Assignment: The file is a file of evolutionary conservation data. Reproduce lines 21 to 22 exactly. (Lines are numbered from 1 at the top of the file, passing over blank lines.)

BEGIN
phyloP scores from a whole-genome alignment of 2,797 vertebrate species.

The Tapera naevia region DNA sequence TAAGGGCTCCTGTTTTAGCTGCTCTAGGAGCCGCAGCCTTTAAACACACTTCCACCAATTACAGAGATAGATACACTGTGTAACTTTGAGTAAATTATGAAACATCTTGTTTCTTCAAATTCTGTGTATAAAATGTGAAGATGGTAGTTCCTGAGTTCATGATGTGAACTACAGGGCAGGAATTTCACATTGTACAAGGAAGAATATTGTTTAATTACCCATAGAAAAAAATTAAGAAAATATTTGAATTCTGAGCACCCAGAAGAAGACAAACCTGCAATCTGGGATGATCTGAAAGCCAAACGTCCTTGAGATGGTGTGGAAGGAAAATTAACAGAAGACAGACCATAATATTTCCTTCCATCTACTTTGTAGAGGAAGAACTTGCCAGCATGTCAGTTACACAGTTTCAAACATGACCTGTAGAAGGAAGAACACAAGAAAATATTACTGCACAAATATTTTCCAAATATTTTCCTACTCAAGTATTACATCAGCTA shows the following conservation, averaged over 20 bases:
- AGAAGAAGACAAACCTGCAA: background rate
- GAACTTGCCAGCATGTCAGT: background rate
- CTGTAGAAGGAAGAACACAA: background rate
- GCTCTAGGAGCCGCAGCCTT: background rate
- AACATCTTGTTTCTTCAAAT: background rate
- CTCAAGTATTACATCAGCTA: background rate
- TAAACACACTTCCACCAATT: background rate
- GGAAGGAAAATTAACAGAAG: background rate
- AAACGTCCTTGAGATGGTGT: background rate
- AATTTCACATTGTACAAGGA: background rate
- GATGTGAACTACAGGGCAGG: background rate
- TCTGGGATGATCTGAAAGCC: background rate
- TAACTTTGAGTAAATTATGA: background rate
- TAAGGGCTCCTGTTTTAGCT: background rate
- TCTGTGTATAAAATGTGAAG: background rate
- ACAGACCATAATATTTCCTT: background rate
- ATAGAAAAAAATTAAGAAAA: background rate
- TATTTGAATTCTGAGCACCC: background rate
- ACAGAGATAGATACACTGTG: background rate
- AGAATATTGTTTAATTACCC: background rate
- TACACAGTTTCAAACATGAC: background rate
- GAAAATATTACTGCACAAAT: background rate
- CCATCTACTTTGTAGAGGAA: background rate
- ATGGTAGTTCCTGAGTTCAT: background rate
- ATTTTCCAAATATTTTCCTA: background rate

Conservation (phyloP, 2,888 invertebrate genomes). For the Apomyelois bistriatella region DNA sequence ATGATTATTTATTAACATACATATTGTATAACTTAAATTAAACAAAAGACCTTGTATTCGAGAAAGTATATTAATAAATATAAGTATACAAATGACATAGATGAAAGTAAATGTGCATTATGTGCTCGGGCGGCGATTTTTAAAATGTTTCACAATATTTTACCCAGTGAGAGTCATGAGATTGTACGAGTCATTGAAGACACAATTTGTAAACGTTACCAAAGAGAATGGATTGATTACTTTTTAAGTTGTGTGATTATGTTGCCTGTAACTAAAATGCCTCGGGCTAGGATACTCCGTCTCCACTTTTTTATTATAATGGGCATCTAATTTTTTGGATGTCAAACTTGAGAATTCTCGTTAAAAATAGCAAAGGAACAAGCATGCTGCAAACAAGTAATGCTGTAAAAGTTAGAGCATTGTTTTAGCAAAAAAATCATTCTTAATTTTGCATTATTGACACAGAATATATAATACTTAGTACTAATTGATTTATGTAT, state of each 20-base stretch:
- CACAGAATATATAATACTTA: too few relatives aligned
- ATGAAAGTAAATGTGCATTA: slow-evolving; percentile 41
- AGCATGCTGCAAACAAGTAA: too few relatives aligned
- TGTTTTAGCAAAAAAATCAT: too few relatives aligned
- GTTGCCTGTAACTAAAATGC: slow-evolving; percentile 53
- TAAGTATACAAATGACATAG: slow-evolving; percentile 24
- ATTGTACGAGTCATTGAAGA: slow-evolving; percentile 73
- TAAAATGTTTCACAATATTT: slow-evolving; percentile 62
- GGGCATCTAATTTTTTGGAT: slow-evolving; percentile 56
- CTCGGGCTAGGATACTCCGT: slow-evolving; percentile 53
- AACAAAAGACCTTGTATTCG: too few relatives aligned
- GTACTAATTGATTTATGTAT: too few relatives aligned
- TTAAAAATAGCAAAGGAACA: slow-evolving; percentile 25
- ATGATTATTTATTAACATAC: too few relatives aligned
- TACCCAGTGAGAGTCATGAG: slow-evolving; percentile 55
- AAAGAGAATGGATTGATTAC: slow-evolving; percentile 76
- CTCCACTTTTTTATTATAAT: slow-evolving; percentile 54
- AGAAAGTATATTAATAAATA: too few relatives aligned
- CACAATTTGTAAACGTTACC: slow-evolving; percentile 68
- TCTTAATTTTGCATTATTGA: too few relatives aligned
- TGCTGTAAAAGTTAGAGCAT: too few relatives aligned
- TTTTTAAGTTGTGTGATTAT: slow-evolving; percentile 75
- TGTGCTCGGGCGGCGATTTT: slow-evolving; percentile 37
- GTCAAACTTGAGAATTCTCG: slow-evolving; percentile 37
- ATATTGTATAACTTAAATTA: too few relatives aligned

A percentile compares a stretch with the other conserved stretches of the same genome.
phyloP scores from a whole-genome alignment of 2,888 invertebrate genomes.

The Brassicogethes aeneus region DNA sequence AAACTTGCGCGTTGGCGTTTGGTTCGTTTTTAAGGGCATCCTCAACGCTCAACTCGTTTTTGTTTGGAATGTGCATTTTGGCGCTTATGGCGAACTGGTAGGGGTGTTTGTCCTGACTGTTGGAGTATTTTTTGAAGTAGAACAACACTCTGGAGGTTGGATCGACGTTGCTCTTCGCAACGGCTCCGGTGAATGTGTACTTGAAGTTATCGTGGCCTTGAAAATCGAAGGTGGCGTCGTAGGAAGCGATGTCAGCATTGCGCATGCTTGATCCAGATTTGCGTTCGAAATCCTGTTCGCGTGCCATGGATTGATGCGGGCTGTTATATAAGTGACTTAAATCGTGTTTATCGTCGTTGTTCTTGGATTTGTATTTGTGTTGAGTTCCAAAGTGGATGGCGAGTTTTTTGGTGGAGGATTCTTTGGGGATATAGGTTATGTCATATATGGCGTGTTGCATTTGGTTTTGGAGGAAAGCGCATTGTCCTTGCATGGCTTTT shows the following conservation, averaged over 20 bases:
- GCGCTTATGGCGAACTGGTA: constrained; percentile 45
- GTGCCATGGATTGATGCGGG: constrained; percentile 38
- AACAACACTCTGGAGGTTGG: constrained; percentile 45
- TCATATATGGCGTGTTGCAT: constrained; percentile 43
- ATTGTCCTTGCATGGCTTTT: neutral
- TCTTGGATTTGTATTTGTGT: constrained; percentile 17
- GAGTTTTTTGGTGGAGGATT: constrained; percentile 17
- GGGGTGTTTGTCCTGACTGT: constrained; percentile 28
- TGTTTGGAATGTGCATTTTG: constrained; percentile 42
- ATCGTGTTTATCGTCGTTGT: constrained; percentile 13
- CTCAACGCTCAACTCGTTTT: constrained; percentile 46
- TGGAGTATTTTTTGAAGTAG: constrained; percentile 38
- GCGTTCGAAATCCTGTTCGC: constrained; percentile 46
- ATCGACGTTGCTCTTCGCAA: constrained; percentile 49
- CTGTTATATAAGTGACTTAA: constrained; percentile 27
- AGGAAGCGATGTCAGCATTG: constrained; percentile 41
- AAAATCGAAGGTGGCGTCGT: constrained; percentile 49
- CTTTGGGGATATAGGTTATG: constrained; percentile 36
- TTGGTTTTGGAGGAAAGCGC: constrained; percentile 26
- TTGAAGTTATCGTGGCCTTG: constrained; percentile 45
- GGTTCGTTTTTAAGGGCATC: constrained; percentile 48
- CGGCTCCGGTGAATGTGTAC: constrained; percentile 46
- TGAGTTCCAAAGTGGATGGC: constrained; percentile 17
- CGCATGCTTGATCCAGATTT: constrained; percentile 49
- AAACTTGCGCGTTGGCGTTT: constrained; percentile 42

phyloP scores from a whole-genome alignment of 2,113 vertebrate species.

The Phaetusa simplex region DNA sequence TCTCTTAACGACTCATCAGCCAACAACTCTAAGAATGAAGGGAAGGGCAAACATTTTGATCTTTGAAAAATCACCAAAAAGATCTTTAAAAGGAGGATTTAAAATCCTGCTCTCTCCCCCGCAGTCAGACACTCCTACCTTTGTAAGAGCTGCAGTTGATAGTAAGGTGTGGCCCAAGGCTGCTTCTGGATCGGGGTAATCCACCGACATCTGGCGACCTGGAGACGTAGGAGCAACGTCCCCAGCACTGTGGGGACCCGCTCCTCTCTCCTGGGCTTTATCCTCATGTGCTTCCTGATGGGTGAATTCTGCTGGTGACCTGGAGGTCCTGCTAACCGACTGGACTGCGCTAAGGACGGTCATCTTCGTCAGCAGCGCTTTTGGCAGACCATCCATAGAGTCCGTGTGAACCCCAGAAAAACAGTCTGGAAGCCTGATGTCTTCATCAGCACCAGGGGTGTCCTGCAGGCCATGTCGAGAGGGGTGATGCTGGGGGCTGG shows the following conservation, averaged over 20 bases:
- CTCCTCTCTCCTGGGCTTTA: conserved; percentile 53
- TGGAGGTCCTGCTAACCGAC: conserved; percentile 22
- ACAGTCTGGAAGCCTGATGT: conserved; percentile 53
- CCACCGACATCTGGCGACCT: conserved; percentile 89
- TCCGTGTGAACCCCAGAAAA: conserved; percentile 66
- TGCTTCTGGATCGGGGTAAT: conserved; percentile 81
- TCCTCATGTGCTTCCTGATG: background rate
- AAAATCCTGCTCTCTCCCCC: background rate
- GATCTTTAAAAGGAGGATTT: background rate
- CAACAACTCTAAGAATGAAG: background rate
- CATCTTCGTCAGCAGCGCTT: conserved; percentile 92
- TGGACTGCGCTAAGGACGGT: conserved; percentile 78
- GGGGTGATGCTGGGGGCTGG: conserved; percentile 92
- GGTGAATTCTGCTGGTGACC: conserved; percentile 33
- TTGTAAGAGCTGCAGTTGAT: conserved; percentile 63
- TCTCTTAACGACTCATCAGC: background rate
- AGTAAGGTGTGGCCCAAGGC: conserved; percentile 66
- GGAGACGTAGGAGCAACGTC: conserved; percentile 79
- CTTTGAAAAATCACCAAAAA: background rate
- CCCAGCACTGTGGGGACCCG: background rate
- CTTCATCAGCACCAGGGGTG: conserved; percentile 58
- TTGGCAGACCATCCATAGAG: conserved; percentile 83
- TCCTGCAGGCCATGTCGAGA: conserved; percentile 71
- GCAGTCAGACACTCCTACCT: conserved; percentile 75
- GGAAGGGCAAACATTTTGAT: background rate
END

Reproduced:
- ACAGAGATAGATACACTGTG: background rate
- AGAATATTGTTTAATTACCC: background rate